One of the recurring frustrations faced by MHRAs is the pat response that ‘you can’t make generalisations about men and women’. This makes debate all but impossible. If you try to explain the reasons why few women wish to become engineers, you’ll be told that there are surely some AMAZING female engineers, and all they need is some role models and incentives (e.g. the £22,750 sponsorships available only to female to Brunel engineering postgraduate students) and in time there will be as many female engineers as male engineers. It’s never considered relevant that only a minority of female engineering graduates become engineers – they tend to prefer more cushy, better-paid lines of work, nearer home – and of the women who do go into engineering as a career, the vast majority who have children will quit the profession. Meanwhile the life chances of men who’d have made long careers in engineering – perhaps thereby supporting partners and children – have been dashed.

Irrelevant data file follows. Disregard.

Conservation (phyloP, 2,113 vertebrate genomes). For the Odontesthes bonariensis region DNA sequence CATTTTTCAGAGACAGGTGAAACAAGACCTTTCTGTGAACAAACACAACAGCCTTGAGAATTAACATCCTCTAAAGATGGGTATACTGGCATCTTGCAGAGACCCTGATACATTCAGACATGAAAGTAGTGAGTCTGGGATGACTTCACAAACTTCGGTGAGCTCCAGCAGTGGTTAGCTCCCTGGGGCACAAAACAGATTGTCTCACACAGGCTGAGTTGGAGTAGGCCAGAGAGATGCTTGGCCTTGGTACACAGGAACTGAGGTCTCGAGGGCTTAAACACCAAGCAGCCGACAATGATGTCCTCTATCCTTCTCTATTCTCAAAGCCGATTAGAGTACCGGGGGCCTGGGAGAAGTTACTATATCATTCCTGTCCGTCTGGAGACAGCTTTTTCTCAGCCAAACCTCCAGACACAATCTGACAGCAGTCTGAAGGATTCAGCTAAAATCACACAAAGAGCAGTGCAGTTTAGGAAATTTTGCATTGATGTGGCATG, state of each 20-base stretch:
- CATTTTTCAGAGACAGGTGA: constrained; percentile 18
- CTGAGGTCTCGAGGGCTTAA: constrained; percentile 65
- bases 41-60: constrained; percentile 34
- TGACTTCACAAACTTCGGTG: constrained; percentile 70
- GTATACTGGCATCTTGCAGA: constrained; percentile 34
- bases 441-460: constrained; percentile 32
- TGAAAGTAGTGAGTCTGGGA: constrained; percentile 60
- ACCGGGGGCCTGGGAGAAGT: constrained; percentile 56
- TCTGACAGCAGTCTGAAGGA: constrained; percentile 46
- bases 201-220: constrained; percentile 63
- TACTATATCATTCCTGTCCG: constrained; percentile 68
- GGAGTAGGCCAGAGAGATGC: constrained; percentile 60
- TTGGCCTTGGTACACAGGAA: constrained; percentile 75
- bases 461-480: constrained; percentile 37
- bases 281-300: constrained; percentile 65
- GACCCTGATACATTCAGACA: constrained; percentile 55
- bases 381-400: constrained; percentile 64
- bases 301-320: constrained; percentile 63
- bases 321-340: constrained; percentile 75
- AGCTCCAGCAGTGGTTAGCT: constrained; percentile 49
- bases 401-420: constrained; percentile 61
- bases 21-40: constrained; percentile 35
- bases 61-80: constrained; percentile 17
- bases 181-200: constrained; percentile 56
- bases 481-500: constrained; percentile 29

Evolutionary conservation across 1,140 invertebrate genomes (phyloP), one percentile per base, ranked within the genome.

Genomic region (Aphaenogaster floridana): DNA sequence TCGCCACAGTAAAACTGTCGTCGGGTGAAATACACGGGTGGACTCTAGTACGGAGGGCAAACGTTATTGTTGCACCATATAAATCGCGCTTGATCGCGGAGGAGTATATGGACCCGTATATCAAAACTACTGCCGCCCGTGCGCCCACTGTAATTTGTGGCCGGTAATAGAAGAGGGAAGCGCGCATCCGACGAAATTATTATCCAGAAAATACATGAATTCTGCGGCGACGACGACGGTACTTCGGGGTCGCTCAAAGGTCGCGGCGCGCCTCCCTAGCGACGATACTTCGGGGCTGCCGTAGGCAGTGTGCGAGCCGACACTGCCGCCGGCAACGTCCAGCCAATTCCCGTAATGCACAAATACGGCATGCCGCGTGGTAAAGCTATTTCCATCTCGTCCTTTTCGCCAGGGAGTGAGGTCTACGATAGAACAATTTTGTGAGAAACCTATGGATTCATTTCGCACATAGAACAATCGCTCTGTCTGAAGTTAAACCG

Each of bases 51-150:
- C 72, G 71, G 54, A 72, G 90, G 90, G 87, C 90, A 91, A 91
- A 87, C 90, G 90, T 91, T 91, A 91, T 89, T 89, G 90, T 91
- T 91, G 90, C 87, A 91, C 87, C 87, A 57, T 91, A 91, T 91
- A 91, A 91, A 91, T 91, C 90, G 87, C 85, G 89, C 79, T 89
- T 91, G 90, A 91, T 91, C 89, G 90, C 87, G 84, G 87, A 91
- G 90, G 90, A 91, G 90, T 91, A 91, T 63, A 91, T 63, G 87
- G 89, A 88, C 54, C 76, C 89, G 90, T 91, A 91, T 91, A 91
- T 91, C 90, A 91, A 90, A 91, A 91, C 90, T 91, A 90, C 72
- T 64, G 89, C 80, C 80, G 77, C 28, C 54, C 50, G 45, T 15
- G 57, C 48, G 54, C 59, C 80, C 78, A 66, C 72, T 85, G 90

The government has earmarked £30 million to encourage (i.e. bribe with taxpayers’ money) more women into engineering. I recently read a government report on suicide, published in January 2014 – Preventing suicide in England: One year on. First annual report on the cross-government outcomes strategy to save lives. It relates the statistics about male suicide, and describes six research projects in which £1.5 million are being invested. Not one of the six projects was specifically concerned with the male suicide rate, now 3.5 times higher than the female suicide rate. The government is investing 20 times more money in persuading women to become engineers, than it’s spending on researching suicide.
The £30 million ‘investment’ will result in more female engineers and fewer male engineers. The male unemployment rate has long been higher than the female unemployment rate, and unemployment is known to be a major driver of suicide among men (but not women). So the government is spending £30 million on an initiative to push women into lines of work they don’t want to enter, at the same time driving up male unemployment and therefore male suicide.
Suicide is the #1 cause of death of men below the age of 50, and the suicide rate is particularly high among young men.
I’ve digressed again. AVfM has just published an excellent piece by Karen Straughan (GirlWritesWhat) on the topic of gender generalisations. As always, Karen nails the subject. Enjoy.